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    $\begingroup$ Compared this other answer on this page, your estimate of the carbon-14 mass is higher by a factor of 100, and your estimate of the total decay energy is higher by a factor of 1000. You have (v1) at least one unit conversion error: “kilo” times $10^{-12}$ is “nano,” but you go from kilograms of carbon to micrograms of carbon-14. I haven’t done the energy calculation, but give it a second look. $\endgroup$
    – rob
    Nov 8, 2021 at 16:00
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    $\begingroup$ One trillionth of 15 kG is not 1.5 micrograms, it is 15 nanograms. That's off by a factor of 100. $\endgroup$ Nov 8, 2021 at 16:38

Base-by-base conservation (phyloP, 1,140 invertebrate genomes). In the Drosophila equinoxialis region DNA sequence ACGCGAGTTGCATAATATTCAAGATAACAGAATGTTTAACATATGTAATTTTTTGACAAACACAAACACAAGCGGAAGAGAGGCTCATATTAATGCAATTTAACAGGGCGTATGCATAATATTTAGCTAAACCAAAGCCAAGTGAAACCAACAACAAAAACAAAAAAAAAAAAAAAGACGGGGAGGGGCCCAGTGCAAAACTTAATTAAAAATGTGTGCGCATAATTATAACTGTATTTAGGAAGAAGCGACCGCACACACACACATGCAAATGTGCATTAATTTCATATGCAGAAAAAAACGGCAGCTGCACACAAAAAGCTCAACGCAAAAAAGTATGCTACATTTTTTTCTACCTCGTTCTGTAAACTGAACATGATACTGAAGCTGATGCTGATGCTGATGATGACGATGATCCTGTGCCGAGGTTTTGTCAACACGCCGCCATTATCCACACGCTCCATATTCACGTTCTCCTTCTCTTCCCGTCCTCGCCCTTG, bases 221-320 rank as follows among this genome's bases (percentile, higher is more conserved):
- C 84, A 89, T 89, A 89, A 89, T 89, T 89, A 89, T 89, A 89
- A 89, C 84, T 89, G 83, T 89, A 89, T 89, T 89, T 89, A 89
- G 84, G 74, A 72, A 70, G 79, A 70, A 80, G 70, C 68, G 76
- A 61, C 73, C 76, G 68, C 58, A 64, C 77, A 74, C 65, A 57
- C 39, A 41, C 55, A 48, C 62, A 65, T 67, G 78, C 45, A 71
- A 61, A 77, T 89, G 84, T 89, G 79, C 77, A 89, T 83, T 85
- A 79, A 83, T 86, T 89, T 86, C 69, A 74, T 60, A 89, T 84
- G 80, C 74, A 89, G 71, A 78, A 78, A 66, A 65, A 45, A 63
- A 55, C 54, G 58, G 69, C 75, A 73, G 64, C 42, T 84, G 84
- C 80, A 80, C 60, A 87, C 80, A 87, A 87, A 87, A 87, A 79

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    $\begingroup$ This answer is busted. $\endgroup$
    – TonyK
    Nov 8, 2021 at 17:21
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More important than the radiation dose is that the Carbon-14 would decay to Nitrogen-14 and random proteins, cellular structures, RNA and DNA would no longer function. There might be secondary effects, such as The Bends, a.k.a decompression sickness, from nitrogen in the blood, or other diseases. I would hesitate to predict anything but a painful lingering death.

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    $\begingroup$ I doubt you'd get the bends from 14 nanograms of nitrogen. $\endgroup$
    – PM 2Ring
    Nov 8, 2021 at 20:47
  • $\begingroup$ OK, then. I read the previous answers and I was more impressed with the possible biological effects than radiation. Maybe we need a volunteer, but how could this be accomplished? $\endgroup$
    – Wastrel
    Nov 9, 2021 at 0:33